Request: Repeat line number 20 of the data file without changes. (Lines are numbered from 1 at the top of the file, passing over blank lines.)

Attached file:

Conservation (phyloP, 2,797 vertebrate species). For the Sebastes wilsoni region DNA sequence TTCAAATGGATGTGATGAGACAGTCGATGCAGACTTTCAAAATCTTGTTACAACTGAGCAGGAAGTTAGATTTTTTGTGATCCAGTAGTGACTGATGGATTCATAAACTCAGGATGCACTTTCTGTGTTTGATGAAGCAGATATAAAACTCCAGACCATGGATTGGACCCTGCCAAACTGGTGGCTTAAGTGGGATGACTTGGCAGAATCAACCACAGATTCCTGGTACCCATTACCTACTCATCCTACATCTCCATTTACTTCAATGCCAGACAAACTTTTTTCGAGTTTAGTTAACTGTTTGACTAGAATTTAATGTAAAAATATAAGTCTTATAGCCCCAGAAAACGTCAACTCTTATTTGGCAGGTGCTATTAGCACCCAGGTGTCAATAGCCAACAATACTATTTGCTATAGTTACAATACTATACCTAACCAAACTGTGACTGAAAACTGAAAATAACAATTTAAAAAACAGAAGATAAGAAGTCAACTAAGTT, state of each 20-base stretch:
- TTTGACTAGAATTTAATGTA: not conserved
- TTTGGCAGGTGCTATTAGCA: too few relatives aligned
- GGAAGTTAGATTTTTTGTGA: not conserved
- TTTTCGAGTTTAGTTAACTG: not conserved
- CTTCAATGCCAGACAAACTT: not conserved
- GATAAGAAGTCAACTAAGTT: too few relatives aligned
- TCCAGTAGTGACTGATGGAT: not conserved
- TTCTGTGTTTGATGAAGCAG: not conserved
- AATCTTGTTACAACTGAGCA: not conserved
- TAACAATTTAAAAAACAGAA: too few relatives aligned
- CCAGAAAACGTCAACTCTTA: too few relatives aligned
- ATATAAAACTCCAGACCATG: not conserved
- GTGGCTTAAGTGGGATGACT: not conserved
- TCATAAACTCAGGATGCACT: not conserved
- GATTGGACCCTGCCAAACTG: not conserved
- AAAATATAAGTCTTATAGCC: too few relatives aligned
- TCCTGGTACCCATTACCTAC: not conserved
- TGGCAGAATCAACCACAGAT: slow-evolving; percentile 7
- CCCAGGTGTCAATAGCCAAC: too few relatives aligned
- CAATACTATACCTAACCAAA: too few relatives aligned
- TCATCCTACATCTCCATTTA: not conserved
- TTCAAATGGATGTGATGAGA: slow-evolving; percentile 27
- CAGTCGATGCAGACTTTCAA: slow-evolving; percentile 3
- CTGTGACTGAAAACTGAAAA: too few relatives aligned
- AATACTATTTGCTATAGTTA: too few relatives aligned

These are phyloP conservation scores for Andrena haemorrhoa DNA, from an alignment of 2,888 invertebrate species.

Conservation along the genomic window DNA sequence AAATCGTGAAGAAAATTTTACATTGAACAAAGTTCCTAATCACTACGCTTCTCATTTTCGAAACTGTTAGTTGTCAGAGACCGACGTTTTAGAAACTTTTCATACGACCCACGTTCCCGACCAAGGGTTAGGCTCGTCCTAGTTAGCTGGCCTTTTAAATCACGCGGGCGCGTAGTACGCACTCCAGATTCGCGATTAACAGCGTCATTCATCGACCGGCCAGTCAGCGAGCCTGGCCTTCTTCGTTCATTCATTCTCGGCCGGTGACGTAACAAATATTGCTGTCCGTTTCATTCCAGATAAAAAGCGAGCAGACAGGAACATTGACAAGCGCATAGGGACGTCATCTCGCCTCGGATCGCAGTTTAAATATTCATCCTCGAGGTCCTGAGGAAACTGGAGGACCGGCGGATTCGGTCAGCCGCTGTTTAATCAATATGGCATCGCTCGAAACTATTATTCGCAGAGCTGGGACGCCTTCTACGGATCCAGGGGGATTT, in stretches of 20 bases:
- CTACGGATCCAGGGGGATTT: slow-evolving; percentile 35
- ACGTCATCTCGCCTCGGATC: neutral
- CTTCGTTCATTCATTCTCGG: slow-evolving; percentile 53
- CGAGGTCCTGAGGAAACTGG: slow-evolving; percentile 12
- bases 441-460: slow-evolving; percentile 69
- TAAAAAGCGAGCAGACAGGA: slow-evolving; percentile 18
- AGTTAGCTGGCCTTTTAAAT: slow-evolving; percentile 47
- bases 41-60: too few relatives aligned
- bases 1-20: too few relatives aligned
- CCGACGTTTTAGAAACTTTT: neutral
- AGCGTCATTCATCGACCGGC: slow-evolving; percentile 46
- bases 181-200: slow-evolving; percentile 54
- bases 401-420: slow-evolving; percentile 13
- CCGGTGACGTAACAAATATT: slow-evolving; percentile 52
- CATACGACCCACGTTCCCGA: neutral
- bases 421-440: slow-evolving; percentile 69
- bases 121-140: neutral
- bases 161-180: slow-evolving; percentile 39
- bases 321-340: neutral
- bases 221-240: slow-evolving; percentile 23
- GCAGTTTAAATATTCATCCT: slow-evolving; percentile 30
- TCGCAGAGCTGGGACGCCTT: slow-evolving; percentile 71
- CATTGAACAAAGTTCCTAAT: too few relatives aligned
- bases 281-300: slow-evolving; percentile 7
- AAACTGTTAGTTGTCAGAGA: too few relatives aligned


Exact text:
- CCCAGGTGTCAATAGCCAAC: too few relatives aligned